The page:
Objective: To explore how a video of a patient with advanced dementia impacts the rationale for patients' decisions about future care.
Methods: Participants were read a verbal description of advanced dementia and asked their preferences for future care--either life-prolonging, limited, or comfort care--and the rationale for that choice. Participants then watched a video of a patient with advanced dementia and again stated their preferred level of care and the rationale. Thematic content analysis was utilized to develop common themes among the rationale of participants in each response category.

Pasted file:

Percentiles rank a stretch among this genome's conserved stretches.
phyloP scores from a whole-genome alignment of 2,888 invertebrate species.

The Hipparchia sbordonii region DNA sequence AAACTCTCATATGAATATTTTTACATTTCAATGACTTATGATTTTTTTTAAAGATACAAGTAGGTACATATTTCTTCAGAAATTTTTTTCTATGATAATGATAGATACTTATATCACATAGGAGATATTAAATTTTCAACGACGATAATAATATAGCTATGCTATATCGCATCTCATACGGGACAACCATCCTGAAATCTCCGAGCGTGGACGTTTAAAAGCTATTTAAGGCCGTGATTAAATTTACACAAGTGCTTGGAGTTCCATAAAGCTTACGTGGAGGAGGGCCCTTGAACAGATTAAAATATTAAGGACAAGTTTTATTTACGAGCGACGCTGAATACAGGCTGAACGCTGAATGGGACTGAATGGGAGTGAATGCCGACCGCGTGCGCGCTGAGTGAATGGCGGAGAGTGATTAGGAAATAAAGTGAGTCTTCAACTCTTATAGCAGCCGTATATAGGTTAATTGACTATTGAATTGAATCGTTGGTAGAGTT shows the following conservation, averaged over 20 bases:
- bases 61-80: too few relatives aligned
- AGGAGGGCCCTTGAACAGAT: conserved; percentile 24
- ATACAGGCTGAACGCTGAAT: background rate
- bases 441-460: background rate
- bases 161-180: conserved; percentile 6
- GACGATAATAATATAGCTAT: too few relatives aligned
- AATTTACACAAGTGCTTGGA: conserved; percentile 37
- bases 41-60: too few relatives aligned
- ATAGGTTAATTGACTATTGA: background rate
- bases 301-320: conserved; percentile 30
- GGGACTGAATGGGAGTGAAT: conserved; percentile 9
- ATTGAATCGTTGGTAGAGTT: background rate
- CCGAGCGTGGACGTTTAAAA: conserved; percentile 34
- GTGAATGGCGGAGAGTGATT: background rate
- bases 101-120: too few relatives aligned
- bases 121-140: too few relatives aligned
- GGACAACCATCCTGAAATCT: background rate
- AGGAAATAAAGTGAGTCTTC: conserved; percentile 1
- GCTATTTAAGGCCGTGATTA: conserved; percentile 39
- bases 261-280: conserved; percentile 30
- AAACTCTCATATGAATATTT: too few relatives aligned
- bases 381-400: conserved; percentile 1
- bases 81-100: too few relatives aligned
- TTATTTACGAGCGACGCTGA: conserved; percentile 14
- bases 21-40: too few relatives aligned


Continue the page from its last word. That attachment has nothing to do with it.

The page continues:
Results: We interviewed 120 participants. The rationale of those who initially chose life-prolonging or limited care (47/120) emphasized lengthening life and cited an inherent good of medical treatment. Those who initially chose comfort care (60/120) focused on avoiding suffering and quality of life. Post-video, 107/120 participants chose comfort care and the rationale focused on the experience of the patient and family rather than treatment-centered considerations. Participants found great value in the video images.
Conclusions: While pre-video reasoning reflects general beliefs about extending life and the inherent good of treatment, the post-video reasoning reveals more focus on the experience of the actual patient and family.
Practice implications: Video may serve an important role in advanced care planning by enriching the understanding of the condition and allowing one to imagine a future health state.
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